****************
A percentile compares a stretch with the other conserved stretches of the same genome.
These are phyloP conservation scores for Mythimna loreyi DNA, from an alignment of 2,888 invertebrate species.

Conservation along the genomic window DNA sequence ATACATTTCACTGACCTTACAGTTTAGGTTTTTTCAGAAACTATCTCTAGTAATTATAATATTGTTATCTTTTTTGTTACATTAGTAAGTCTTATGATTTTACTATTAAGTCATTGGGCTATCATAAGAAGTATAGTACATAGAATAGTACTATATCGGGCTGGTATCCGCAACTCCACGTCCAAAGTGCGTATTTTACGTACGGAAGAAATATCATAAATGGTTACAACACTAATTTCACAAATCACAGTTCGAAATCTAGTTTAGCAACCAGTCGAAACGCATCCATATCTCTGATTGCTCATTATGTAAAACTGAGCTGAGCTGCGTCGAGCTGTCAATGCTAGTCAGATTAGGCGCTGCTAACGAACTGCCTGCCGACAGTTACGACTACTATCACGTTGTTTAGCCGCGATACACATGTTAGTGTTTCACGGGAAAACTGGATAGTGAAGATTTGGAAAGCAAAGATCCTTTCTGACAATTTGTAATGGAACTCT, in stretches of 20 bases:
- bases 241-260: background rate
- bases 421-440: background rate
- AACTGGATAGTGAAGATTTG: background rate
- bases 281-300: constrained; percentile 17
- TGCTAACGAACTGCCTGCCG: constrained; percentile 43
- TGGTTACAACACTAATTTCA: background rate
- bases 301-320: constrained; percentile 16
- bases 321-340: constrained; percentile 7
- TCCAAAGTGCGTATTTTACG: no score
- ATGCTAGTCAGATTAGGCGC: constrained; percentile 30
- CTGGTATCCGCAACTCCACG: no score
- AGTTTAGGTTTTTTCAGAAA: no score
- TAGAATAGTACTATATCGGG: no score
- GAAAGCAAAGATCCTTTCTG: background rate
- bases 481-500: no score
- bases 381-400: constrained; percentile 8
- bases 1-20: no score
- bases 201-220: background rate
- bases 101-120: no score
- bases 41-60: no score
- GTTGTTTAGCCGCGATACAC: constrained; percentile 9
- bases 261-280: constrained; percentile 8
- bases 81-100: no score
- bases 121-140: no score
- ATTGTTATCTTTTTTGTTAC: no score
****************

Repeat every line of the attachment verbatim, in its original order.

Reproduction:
A percentile compares a stretch with the other conserved stretches of the same genome.
These are phyloP conservation scores for Mythimna loreyi DNA, from an alignment of 2,888 invertebrate species.

Conservation along the genomic window DNA sequence ATACATTTCACTGACCTTACAGTTTAGGTTTTTTCAGAAACTATCTCTAGTAATTATAATATTGTTATCTTTTTTGTTACATTAGTAAGTCTTATGATTTTACTATTAAGTCATTGGGCTATCATAAGAAGTATAGTACATAGAATAGTACTATATCGGGCTGGTATCCGCAACTCCACGTCCAAAGTGCGTATTTTACGTACGGAAGAAATATCATAAATGGTTACAACACTAATTTCACAAATCACAGTTCGAAATCTAGTTTAGCAACCAGTCGAAACGCATCCATATCTCTGATTGCTCATTATGTAAAACTGAGCTGAGCTGCGTCGAGCTGTCAATGCTAGTCAGATTAGGCGCTGCTAACGAACTGCCTGCCGACAGTTACGACTACTATCACGTTGTTTAGCCGCGATACACATGTTAGTGTTTCACGGGAAAACTGGATAGTGAAGATTTGGAAAGCAAAGATCCTTTCTGACAATTTGTAATGGAACTCT, in stretches of 20 bases:
- bases 241-260: background rate
- bases 421-440: background rate
- AACTGGATAGTGAAGATTTG: background rate
- bases 281-300: constrained; percentile 17
- TGCTAACGAACTGCCTGCCG: constrained; percentile 43
- TGGTTACAACACTAATTTCA: background rate
- bases 301-320: constrained; percentile 16
- bases 321-340: constrained; percentile 7
- TCCAAAGTGCGTATTTTACG: no score
- ATGCTAGTCAGATTAGGCGC: constrained; percentile 30
- CTGGTATCCGCAACTCCACG: no score
- AGTTTAGGTTTTTTCAGAAA: no score
- TAGAATAGTACTATATCGGG: no score
- GAAAGCAAAGATCCTTTCTG: background rate
- bases 481-500: no score
- bases 381-400: constrained; percentile 8
- bases 1-20: no score
- bases 201-220: background rate
- bases 101-120: no score
- bases 41-60: no score
- GTTGTTTAGCCGCGATACAC: constrained; percentile 9
- bases 261-280: constrained; percentile 8
- bases 81-100: no score
- bases 121-140: no score
- ATTGTTATCTTTTTTGTTAC: no score